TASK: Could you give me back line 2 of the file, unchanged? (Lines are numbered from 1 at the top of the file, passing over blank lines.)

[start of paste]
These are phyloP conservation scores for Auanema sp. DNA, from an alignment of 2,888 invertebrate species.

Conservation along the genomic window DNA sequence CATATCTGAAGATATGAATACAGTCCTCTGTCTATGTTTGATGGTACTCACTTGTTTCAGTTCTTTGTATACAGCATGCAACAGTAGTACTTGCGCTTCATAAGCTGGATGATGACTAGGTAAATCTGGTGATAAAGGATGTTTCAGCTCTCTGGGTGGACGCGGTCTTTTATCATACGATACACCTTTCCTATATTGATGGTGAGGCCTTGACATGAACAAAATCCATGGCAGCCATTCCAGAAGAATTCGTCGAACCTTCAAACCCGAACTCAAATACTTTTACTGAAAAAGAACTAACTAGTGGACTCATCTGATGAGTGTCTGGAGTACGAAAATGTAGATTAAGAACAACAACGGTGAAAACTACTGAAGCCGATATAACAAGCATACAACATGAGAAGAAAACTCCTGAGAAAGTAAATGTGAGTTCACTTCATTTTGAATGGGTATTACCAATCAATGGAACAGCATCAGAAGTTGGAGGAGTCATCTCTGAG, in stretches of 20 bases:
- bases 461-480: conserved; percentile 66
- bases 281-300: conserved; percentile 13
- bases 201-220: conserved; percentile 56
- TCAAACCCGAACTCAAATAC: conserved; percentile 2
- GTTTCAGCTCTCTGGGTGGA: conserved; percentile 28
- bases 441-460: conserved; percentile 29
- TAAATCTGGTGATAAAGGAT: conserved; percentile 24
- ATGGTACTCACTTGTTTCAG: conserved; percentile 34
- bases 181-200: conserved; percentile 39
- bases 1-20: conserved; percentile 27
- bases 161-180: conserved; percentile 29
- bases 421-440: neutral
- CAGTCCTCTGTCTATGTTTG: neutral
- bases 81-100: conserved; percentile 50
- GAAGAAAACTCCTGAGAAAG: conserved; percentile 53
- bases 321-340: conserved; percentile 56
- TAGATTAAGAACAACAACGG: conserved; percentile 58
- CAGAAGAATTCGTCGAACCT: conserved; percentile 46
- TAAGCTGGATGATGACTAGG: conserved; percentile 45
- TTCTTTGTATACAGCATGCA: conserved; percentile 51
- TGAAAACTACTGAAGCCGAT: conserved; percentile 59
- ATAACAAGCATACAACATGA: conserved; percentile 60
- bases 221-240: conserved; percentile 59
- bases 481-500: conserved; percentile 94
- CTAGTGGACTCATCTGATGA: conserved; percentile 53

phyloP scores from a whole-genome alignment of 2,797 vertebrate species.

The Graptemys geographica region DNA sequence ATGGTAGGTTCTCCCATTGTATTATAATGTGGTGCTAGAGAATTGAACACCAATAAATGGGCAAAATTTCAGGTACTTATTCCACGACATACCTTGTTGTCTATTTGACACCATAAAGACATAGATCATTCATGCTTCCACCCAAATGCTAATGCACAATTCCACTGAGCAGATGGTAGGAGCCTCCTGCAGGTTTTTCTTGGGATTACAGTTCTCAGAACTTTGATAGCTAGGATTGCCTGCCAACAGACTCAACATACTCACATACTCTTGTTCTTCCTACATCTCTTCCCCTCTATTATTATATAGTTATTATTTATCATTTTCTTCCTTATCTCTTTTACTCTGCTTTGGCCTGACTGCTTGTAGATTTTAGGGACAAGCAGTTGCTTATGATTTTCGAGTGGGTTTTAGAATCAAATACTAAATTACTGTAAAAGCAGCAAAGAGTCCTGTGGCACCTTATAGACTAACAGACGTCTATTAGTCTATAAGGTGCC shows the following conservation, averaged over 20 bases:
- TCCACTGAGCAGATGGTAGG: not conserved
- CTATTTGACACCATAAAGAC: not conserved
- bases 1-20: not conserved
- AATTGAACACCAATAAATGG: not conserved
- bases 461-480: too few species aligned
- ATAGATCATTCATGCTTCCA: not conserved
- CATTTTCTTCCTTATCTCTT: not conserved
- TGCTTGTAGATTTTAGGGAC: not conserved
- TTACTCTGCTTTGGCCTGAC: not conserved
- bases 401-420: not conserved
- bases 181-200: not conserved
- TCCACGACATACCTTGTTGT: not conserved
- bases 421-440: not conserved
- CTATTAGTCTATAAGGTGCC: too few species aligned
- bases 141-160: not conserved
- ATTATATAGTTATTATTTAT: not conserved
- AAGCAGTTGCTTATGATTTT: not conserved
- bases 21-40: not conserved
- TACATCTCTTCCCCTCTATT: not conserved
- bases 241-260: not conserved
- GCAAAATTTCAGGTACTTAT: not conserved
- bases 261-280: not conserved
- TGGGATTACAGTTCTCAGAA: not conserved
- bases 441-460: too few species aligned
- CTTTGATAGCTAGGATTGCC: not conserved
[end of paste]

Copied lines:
Conservation along the genomic window DNA sequence CATATCTGAAGATATGAATACAGTCCTCTGTCTATGTTTGATGGTACTCACTTGTTTCAGTTCTTTGTATACAGCATGCAACAGTAGTACTTGCGCTTCATAAGCTGGATGATGACTAGGTAAATCTGGTGATAAAGGATGTTTCAGCTCTCTGGGTGGACGCGGTCTTTTATCATACGATACACCTTTCCTATATTGATGGTGAGGCCTTGACATGAACAAAATCCATGGCAGCCATTCCAGAAGAATTCGTCGAACCTTCAAACCCGAACTCAAATACTTTTACTGAAAAAGAACTAACTAGTGGACTCATCTGATGAGTGTCTGGAGTACGAAAATGTAGATTAAGAACAACAACGGTGAAAACTACTGAAGCCGATATAACAAGCATACAACATGAGAAGAAAACTCCTGAGAAAGTAAATGTGAGTTCACTTCATTTTGAATGGGTATTACCAATCAATGGAACAGCATCAGAAGTTGGAGGAGTCATCTCTGAG, in stretches of 20 bases: